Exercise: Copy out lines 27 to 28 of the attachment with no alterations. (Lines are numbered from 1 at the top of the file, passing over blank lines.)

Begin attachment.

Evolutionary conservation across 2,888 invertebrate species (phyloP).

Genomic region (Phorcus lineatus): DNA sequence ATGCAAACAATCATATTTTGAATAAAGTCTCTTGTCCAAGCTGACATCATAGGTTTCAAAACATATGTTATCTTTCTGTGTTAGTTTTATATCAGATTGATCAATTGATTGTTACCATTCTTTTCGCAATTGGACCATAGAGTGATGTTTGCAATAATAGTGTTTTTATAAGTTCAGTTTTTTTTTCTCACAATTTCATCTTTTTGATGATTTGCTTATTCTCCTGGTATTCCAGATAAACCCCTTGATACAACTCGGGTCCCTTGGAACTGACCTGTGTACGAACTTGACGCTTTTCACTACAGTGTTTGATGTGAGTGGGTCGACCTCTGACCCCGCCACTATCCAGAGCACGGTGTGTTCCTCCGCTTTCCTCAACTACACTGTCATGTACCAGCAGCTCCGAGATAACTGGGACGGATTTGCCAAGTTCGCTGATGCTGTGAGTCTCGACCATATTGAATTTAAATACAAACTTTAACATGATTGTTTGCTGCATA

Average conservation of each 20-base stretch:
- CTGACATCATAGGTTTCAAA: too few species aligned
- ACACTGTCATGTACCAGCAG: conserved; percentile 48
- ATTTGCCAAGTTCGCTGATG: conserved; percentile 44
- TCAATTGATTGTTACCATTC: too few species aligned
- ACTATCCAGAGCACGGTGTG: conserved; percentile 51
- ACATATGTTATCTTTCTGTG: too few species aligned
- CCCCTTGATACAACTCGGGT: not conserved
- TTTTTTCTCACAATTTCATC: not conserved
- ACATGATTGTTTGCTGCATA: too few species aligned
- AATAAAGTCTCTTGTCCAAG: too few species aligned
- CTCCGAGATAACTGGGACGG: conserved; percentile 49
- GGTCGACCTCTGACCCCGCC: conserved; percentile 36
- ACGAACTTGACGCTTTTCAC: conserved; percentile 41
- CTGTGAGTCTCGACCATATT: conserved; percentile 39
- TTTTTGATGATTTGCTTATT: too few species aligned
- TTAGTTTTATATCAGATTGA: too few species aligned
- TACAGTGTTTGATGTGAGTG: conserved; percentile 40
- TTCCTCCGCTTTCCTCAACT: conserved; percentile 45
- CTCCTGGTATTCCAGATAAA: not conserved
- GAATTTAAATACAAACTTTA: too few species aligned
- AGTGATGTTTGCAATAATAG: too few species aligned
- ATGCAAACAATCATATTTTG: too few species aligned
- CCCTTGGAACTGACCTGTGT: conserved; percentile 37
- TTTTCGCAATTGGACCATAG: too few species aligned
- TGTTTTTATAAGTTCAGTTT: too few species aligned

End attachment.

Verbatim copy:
- TTTTCGCAATTGGACCATAG: too few species aligned
- TGTTTTTATAAGTTCAGTTT: too few species aligned